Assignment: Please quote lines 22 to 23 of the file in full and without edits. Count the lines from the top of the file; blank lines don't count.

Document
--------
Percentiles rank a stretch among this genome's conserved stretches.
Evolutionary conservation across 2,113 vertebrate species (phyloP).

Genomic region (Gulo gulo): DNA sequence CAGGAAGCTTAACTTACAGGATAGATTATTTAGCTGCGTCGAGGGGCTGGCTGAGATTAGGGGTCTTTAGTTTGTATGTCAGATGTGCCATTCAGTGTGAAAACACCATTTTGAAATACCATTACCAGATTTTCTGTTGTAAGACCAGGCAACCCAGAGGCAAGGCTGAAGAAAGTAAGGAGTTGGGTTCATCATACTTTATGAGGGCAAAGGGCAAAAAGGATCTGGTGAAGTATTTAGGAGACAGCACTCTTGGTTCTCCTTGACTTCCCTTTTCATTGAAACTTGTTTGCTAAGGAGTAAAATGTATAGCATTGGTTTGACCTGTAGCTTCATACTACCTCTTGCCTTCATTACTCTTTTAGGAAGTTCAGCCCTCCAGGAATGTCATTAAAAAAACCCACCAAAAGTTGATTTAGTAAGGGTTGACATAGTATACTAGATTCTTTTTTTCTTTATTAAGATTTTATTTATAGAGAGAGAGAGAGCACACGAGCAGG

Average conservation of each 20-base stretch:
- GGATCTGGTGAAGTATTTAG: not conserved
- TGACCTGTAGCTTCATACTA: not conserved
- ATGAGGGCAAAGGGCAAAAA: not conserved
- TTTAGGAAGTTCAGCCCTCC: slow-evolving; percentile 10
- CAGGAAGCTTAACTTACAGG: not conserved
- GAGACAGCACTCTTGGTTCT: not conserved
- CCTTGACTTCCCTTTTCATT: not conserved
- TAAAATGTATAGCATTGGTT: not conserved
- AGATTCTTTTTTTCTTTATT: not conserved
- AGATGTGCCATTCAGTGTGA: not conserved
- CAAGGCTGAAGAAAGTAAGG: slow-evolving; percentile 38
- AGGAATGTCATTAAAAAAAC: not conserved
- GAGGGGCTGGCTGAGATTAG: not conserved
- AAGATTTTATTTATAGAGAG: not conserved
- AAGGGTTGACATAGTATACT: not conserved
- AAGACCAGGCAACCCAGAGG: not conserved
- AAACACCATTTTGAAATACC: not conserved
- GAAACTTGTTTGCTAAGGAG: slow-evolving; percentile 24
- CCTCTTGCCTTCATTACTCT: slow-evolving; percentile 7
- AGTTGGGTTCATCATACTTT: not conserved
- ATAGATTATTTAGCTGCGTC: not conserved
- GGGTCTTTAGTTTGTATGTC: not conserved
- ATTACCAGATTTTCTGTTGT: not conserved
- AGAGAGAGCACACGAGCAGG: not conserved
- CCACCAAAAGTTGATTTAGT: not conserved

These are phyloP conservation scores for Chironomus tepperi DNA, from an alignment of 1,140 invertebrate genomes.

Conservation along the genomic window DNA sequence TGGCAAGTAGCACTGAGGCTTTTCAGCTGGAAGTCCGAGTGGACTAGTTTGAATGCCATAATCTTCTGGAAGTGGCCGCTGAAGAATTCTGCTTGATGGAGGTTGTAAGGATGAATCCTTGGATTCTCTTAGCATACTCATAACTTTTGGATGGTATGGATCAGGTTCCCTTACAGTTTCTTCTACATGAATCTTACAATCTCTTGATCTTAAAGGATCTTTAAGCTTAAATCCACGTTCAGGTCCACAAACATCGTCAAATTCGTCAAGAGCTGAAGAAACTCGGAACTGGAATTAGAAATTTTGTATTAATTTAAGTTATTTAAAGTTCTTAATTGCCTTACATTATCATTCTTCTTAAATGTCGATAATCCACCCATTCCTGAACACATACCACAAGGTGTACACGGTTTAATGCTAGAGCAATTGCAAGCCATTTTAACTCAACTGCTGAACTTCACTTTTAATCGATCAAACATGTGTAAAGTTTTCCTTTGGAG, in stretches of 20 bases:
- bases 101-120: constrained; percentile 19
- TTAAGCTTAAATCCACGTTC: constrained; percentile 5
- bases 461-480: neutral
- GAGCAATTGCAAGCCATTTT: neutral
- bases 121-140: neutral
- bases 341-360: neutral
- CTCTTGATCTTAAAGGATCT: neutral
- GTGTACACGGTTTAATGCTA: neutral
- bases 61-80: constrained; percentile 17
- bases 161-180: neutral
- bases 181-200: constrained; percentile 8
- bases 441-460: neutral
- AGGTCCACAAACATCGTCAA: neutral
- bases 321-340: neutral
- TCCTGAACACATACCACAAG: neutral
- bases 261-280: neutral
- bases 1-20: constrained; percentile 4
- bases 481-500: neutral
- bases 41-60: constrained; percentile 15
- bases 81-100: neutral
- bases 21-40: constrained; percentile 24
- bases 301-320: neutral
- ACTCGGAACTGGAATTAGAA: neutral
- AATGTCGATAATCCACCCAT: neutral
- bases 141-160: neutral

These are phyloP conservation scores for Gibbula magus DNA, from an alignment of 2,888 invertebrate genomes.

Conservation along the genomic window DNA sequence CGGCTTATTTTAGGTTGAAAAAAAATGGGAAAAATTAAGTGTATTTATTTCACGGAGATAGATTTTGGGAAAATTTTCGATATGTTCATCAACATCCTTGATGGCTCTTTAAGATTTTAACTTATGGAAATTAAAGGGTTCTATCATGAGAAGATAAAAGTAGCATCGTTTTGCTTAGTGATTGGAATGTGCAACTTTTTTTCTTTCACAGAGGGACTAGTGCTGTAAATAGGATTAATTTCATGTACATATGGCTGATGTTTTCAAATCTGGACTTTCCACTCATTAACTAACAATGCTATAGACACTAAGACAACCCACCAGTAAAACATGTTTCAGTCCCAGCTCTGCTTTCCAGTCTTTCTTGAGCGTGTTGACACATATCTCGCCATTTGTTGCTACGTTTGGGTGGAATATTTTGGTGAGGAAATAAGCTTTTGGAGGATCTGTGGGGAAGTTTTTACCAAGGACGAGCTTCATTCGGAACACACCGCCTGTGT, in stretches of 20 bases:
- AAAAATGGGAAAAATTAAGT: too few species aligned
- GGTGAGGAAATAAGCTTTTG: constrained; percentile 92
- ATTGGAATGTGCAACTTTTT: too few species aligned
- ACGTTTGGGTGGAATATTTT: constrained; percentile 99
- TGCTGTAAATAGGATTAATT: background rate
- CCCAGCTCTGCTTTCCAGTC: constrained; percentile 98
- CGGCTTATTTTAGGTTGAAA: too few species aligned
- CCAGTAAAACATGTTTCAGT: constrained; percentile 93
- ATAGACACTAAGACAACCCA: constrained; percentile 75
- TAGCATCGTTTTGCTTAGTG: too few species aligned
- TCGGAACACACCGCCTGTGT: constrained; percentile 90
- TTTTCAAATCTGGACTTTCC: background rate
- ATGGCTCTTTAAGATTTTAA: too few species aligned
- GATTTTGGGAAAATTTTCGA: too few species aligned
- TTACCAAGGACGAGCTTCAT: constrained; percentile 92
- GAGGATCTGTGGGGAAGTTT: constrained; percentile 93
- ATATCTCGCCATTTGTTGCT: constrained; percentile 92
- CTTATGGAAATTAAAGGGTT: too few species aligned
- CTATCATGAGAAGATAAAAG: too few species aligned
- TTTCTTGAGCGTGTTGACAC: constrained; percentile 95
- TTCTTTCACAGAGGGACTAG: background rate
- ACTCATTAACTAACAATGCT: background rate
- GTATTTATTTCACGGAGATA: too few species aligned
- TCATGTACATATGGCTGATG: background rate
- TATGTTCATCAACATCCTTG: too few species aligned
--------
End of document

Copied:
- GAAACTTGTTTGCTAAGGAG: slow-evolving; percentile 24
- CCTCTTGCCTTCATTACTCT: slow-evolving; percentile 7